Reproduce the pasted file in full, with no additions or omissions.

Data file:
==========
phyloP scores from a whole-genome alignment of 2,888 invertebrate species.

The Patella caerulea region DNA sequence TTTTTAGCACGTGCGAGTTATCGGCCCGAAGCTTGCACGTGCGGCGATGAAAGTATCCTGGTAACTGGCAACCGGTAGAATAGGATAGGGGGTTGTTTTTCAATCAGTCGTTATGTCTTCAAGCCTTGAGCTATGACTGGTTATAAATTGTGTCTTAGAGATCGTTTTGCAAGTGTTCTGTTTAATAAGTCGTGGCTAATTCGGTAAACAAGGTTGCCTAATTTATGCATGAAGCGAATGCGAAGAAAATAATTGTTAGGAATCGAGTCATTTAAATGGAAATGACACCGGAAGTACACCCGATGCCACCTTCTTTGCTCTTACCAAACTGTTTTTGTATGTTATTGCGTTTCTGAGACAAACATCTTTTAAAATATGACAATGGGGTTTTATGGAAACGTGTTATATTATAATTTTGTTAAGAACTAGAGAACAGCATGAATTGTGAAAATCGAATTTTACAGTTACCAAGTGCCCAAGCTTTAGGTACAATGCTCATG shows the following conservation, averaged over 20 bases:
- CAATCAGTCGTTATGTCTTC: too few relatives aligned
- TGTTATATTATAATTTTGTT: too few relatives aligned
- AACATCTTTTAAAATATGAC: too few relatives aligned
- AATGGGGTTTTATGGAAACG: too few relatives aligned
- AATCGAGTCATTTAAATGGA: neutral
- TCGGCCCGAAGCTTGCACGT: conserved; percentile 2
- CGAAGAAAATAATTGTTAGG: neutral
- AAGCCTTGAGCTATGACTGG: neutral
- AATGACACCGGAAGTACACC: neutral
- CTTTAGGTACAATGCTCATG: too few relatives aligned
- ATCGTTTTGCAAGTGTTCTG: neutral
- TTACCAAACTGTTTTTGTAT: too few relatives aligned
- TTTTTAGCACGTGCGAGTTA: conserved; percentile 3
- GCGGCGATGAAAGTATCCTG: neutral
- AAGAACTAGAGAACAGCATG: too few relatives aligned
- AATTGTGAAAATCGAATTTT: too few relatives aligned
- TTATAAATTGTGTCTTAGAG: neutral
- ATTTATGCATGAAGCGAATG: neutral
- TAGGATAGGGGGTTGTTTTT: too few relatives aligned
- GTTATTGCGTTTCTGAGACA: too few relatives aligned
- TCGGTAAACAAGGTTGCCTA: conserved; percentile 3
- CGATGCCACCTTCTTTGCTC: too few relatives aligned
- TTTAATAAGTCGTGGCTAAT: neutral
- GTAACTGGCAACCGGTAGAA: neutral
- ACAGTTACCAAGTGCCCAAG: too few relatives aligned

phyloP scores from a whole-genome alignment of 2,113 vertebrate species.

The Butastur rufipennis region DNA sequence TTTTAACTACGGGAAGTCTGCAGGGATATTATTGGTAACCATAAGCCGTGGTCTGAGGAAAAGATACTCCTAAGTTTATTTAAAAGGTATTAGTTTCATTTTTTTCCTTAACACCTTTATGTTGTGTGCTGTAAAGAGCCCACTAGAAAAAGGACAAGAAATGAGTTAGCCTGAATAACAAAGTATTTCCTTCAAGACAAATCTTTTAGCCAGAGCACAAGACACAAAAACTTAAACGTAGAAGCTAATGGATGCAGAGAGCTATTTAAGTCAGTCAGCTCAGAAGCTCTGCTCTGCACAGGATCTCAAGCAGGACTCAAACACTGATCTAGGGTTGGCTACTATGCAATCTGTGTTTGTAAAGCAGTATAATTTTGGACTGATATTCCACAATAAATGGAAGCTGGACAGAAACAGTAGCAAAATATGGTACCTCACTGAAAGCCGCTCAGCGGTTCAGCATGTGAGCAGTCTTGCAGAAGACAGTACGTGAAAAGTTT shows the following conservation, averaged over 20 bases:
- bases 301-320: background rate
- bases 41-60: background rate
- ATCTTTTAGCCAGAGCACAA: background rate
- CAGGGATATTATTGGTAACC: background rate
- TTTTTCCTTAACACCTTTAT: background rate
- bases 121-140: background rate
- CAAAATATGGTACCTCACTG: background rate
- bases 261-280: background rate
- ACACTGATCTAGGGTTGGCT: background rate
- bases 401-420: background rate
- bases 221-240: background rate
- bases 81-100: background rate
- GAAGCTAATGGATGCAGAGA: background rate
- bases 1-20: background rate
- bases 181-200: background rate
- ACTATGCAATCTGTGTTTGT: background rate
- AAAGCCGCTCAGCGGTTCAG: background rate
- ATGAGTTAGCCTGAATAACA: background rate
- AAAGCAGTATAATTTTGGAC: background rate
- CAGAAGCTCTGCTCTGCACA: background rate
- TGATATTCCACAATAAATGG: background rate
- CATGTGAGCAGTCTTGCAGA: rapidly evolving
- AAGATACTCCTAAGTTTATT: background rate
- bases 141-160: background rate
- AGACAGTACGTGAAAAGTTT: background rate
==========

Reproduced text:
phyloP scores from a whole-genome alignment of 2,888 invertebrate species.

The Patella caerulea region DNA sequence TTTTTAGCACGTGCGAGTTATCGGCCCGAAGCTTGCACGTGCGGCGATGAAAGTATCCTGGTAACTGGCAACCGGTAGAATAGGATAGGGGGTTGTTTTTCAATCAGTCGTTATGTCTTCAAGCCTTGAGCTATGACTGGTTATAAATTGTGTCTTAGAGATCGTTTTGCAAGTGTTCTGTTTAATAAGTCGTGGCTAATTCGGTAAACAAGGTTGCCTAATTTATGCATGAAGCGAATGCGAAGAAAATAATTGTTAGGAATCGAGTCATTTAAATGGAAATGACACCGGAAGTACACCCGATGCCACCTTCTTTGCTCTTACCAAACTGTTTTTGTATGTTATTGCGTTTCTGAGACAAACATCTTTTAAAATATGACAATGGGGTTTTATGGAAACGTGTTATATTATAATTTTGTTAAGAACTAGAGAACAGCATGAATTGTGAAAATCGAATTTTACAGTTACCAAGTGCCCAAGCTTTAGGTACAATGCTCATG shows the following conservation, averaged over 20 bases:
- CAATCAGTCGTTATGTCTTC: too few relatives aligned
- TGTTATATTATAATTTTGTT: too few relatives aligned
- AACATCTTTTAAAATATGAC: too few relatives aligned
- AATGGGGTTTTATGGAAACG: too few relatives aligned
- AATCGAGTCATTTAAATGGA: neutral
- TCGGCCCGAAGCTTGCACGT: conserved; percentile 2
- CGAAGAAAATAATTGTTAGG: neutral
- AAGCCTTGAGCTATGACTGG: neutral
- AATGACACCGGAAGTACACC: neutral
- CTTTAGGTACAATGCTCATG: too few relatives aligned
- ATCGTTTTGCAAGTGTTCTG: neutral
- TTACCAAACTGTTTTTGTAT: too few relatives aligned
- TTTTTAGCACGTGCGAGTTA: conserved; percentile 3
- GCGGCGATGAAAGTATCCTG: neutral
- AAGAACTAGAGAACAGCATG: too few relatives aligned
- AATTGTGAAAATCGAATTTT: too few relatives aligned
- TTATAAATTGTGTCTTAGAG: neutral
- ATTTATGCATGAAGCGAATG: neutral
- TAGGATAGGGGGTTGTTTTT: too few relatives aligned
- GTTATTGCGTTTCTGAGACA: too few relatives aligned
- TCGGTAAACAAGGTTGCCTA: conserved; percentile 3
- CGATGCCACCTTCTTTGCTC: too few relatives aligned
- TTTAATAAGTCGTGGCTAAT: neutral
- GTAACTGGCAACCGGTAGAA: neutral
- ACAGTTACCAAGTGCCCAAG: too few relatives aligned

phyloP scores from a whole-genome alignment of 2,113 vertebrate species.

The Butastur rufipennis region DNA sequence TTTTAACTACGGGAAGTCTGCAGGGATATTATTGGTAACCATAAGCCGTGGTCTGAGGAAAAGATACTCCTAAGTTTATTTAAAAGGTATTAGTTTCATTTTTTTCCTTAACACCTTTATGTTGTGTGCTGTAAAGAGCCCACTAGAAAAAGGACAAGAAATGAGTTAGCCTGAATAACAAAGTATTTCCTTCAAGACAAATCTTTTAGCCAGAGCACAAGACACAAAAACTTAAACGTAGAAGCTAATGGATGCAGAGAGCTATTTAAGTCAGTCAGCTCAGAAGCTCTGCTCTGCACAGGATCTCAAGCAGGACTCAAACACTGATCTAGGGTTGGCTACTATGCAATCTGTGTTTGTAAAGCAGTATAATTTTGGACTGATATTCCACAATAAATGGAAGCTGGACAGAAACAGTAGCAAAATATGGTACCTCACTGAAAGCCGCTCAGCGGTTCAGCATGTGAGCAGTCTTGCAGAAGACAGTACGTGAAAAGTTT shows the following conservation, averaged over 20 bases:
- bases 301-320: background rate
- bases 41-60: background rate
- ATCTTTTAGCCAGAGCACAA: background rate
- CAGGGATATTATTGGTAACC: background rate
- TTTTTCCTTAACACCTTTAT: background rate
- bases 121-140: background rate
- CAAAATATGGTACCTCACTG: background rate
- bases 261-280: background rate
- ACACTGATCTAGGGTTGGCT: background rate
- bases 401-420: background rate
- bases 221-240: background rate
- bases 81-100: background rate
- GAAGCTAATGGATGCAGAGA: background rate
- bases 1-20: background rate
- bases 181-200: background rate
- ACTATGCAATCTGTGTTTGT: background rate
- AAAGCCGCTCAGCGGTTCAG: background rate
- ATGAGTTAGCCTGAATAACA: background rate
- AAAGCAGTATAATTTTGGAC: background rate
- CAGAAGCTCTGCTCTGCACA: background rate
- TGATATTCCACAATAAATGG: background rate
- CATGTGAGCAGTCTTGCAGA: rapidly evolving
- AAGATACTCCTAAGTTTATT: background rate
- bases 141-160: background rate
- AGACAGTACGTGAAAAGTTT: background rate